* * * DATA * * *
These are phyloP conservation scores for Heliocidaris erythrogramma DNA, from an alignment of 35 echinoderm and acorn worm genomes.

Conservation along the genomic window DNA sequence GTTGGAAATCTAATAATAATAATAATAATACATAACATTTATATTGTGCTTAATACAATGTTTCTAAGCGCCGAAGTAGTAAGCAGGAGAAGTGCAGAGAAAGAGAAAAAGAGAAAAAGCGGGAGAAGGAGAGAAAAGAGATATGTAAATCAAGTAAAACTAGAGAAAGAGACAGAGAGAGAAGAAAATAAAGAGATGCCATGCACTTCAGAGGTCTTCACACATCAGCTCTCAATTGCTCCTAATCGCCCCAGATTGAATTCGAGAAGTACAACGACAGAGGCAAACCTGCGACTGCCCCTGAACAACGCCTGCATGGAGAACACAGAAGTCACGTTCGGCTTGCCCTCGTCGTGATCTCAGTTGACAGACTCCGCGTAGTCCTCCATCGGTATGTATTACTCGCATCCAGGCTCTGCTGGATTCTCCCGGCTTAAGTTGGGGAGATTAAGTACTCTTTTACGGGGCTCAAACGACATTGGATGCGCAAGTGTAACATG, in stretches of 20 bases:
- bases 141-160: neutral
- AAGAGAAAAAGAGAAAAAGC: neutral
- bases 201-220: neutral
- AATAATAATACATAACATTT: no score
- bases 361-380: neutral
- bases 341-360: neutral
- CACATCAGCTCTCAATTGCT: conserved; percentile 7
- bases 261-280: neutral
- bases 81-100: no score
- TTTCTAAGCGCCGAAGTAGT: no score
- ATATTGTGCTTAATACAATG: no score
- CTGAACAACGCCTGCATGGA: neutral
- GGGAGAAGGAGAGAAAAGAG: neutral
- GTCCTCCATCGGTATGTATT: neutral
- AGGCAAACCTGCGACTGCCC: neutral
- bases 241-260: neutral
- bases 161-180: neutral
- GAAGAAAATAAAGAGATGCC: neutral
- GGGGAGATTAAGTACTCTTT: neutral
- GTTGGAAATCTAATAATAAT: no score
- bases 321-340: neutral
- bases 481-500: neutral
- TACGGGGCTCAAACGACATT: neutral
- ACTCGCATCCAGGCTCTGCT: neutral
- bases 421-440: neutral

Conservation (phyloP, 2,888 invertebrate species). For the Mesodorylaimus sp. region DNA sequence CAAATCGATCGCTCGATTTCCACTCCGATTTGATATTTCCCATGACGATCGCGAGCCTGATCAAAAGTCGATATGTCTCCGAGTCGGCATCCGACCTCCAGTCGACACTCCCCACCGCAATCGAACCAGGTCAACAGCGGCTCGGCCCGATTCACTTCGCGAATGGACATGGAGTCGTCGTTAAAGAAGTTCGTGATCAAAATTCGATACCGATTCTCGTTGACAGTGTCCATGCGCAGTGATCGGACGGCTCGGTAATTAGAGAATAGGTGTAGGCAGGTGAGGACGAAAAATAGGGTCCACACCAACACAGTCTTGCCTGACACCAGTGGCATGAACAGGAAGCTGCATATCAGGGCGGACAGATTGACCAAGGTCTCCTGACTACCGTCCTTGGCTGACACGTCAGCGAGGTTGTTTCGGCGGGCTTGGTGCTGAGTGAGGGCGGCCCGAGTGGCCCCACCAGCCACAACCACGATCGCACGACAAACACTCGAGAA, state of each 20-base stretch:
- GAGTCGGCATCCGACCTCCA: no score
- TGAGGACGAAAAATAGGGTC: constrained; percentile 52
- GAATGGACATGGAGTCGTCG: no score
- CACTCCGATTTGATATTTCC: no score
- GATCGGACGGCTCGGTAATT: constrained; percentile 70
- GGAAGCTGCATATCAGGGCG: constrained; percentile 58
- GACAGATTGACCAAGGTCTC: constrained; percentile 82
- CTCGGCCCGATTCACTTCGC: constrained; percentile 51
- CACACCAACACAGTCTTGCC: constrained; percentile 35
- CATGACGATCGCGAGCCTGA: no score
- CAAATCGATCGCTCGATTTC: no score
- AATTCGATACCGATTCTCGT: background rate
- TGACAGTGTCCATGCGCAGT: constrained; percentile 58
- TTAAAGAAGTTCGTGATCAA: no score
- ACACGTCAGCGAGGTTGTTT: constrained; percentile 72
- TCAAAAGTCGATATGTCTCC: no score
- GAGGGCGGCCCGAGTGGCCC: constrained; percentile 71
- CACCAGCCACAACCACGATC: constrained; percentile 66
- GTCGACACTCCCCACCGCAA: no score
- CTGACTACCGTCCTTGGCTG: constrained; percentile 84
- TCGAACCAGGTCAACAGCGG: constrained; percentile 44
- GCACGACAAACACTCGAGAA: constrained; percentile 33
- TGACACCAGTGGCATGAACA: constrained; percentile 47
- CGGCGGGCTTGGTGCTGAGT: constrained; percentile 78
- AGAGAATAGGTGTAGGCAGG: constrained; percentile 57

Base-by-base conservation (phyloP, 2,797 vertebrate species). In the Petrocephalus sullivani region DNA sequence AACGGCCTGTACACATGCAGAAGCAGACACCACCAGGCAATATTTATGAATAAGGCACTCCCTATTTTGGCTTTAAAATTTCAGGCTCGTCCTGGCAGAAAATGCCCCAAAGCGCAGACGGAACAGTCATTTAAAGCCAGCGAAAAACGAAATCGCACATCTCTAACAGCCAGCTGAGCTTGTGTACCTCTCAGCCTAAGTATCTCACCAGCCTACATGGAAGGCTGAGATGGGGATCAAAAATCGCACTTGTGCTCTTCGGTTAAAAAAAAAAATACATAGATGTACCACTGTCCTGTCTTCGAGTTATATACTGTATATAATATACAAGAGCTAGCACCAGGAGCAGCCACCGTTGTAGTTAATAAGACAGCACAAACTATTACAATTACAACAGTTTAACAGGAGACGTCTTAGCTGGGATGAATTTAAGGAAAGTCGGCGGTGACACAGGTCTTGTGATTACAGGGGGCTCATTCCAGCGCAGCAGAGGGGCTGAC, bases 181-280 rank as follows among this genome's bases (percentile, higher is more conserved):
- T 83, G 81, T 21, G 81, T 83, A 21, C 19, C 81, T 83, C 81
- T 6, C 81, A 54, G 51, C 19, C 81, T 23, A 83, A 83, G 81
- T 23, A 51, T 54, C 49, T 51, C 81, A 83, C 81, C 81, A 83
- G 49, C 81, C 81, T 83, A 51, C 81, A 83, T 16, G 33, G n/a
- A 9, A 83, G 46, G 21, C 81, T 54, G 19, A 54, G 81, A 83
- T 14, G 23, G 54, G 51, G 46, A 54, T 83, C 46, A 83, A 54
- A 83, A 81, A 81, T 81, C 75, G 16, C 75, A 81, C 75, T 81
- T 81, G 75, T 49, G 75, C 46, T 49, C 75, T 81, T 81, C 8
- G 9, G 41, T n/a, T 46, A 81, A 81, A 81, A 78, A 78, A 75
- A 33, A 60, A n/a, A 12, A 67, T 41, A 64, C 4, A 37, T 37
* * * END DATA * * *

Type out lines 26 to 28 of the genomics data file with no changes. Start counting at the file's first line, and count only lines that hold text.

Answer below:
- ACTCGCATCCAGGCTCTGCT: neutral
- bases 421-440: neutral

Conservation (phyloP, 2,888 invertebrate species). For the Mesodorylaimus sp. region DNA sequence CAAATCGATCGCTCGATTTCCACTCCGATTTGATATTTCCCATGACGATCGCGAGCCTGATCAAAAGTCGATATGTCTCCGAGTCGGCATCCGACCTCCAGTCGACACTCCCCACCGCAATCGAACCAGGTCAACAGCGGCTCGGCCCGATTCACTTCGCGAATGGACATGGAGTCGTCGTTAAAGAAGTTCGTGATCAAAATTCGATACCGATTCTCGTTGACAGTGTCCATGCGCAGTGATCGGACGGCTCGGTAATTAGAGAATAGGTGTAGGCAGGTGAGGACGAAAAATAGGGTCCACACCAACACAGTCTTGCCTGACACCAGTGGCATGAACAGGAAGCTGCATATCAGGGCGGACAGATTGACCAAGGTCTCCTGACTACCGTCCTTGGCTGACACGTCAGCGAGGTTGTTTCGGCGGGCTTGGTGCTGAGTGAGGGCGGCCCGAGTGGCCCCACCAGCCACAACCACGATCGCACGACAAACACTCGAGAA, state of each 20-base stretch: